So You Want to Challenge the Leader in Your Category.

In this series I’ve written about the good things that happen when you have a strong brand; why some companies have weak brands; and what’s minimally necessary to do to put a competitive brand in place.

What if you want to be not just a competitive brand, but one strong enough to challenge the leader in your market? Let’s discuss.

First, please recognize why a leader brand sits in first place: it has invested the necessary time, people, and resources to get there. Because of that, it will likely benefit from significant advantages in market awareness, market share, revenue, products, distribution, an installed customer base, perhaps even cultural or political clout.

For the purposes of this discussion, what all this really means is that a market leader has set the argument for what is important in the category, and has defined the playing field in terms that fit its advantages.

This is huge. For you to challenge this leader, you need to figure out how to change the argument of what’s important to fit your strengths. Meanwhile, the leader isn’t going to sit back and idly watch you do this. There will be war.

But you decide to go ahead with the challenge:

  1. First, your company needs to have the clearly stated ambition to go after the leader; everyone in the company has to know what the marching orders are.
  2. Second, you need the energy, and aggressiveness, needed to get the market’s attention. Think of it this way: most everyone knows what the highest mountain in the world is; many fewer know what the second highest is. The leader is Mount Everest; the challenger (you) is K2. You will only climb steep (business) hills with energy and aggression (sorry for the pun).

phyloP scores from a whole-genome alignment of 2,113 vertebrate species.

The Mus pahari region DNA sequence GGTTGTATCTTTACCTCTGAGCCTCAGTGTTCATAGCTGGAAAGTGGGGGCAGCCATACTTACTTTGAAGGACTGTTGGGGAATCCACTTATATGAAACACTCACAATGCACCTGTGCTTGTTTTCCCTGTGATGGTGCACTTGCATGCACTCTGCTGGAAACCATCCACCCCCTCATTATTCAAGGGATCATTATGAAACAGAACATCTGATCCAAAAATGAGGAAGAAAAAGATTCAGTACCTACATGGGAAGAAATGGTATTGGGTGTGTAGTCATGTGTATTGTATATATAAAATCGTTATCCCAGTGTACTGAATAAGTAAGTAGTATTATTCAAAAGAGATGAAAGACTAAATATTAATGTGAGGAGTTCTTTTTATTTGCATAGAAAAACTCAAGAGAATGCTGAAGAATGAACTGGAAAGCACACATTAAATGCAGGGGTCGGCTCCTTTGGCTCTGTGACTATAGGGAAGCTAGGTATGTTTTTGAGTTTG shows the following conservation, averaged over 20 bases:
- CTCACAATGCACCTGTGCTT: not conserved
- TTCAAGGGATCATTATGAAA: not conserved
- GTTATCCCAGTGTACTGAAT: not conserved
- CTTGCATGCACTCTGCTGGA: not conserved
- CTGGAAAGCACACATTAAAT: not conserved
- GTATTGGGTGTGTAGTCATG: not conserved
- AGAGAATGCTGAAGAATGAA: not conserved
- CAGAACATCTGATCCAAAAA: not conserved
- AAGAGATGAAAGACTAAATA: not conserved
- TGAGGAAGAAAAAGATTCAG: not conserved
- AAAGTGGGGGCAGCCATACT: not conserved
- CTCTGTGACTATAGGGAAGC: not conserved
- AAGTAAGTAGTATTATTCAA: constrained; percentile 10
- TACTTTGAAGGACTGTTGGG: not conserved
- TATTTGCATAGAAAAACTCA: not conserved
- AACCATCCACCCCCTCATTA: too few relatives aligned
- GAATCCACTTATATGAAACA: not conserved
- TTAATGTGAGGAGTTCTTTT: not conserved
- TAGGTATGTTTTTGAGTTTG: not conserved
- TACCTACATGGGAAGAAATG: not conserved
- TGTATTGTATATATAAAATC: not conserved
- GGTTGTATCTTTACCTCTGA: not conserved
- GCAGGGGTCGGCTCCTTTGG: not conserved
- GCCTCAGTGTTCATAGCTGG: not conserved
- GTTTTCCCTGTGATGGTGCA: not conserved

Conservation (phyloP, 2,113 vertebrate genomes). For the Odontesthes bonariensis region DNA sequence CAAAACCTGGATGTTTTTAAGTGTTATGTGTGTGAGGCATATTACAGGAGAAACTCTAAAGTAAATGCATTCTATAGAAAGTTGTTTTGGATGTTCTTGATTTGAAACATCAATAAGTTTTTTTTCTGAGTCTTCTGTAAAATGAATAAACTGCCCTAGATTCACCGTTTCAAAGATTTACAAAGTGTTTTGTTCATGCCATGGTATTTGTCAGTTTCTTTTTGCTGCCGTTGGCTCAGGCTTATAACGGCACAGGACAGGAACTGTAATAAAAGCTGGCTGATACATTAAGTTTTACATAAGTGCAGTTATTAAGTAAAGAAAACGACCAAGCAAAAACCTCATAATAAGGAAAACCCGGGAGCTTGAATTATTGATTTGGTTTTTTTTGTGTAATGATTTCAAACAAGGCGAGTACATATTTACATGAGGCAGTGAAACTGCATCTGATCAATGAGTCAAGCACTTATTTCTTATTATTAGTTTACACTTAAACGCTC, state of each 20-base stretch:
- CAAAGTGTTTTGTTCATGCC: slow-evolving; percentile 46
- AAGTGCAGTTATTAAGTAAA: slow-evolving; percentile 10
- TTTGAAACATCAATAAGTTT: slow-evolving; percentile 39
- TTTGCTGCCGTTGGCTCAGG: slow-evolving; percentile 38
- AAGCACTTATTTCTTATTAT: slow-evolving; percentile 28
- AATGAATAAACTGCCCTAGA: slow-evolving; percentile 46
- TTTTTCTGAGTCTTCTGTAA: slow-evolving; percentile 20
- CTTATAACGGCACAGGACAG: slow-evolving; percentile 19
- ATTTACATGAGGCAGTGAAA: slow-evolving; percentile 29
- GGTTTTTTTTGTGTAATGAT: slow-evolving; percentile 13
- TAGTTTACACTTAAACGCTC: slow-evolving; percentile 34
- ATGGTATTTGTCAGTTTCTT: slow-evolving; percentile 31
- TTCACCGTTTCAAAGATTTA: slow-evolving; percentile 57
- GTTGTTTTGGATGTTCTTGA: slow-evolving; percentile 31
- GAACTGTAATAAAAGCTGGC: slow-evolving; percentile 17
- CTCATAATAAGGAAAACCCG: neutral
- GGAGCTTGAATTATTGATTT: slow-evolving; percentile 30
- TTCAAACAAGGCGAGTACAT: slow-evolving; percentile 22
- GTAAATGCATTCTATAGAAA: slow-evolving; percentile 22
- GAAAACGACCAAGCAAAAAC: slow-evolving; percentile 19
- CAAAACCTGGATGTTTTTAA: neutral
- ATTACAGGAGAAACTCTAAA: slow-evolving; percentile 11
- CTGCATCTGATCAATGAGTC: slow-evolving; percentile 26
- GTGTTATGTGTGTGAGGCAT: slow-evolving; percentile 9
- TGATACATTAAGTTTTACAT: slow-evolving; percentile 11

3. Third, necessary commitment to resources: time, people, money. You will expend more resources in catching up to the leader than the leader itself is currently expending. Don’t underestimate the commitment required.
  4. Critically, a product/service with clearly better quality/value/innovation. The best tool you’ll ever have in your challenge to the leader is a superior offering – do you have it?
  5. Then, with the right message – which comes from the correct positioning for your “new” brand – you can begin to change the argument in the marketplace that will lead to new attention, interest, desire and purchase for your product or service.

Not an easy road, to be sure, but we suggest Embraer is an example of a successful challenger brand – attacking the status quo, most notably the dominant Cessna Citation products, with ambition and focus; energy and commitment of resources; with a product with demonstrable innovation and value.

Despite the inopportune timing of starting deliveries of its Phenom 100 in 2009 as the Great Recession was in full roar, Embraer’s line of clean sheet products was exactly what the market was looking for accompanied by the backing of excellent customer support. Embraer’s market share continues to grow with the introduction of additional models. Its product support rankings quickly went from nothing in 2010 to reach the top tier of OEMs a mere three years later – indicative of a dedication to quality products and customer support.

Leaders can fall, challengers do rise – it happens all the time. 

If you are currently a leader brand, congratulations – don’t get complacent.

If you are an aspiring challenger brand, good luck – prepare well, with eyes wide open.

Tomorrow we’ll wrap this series – final thoughts on making sure your brand is working as hard for your company as you want it to.

Mark Ryan

March, 2020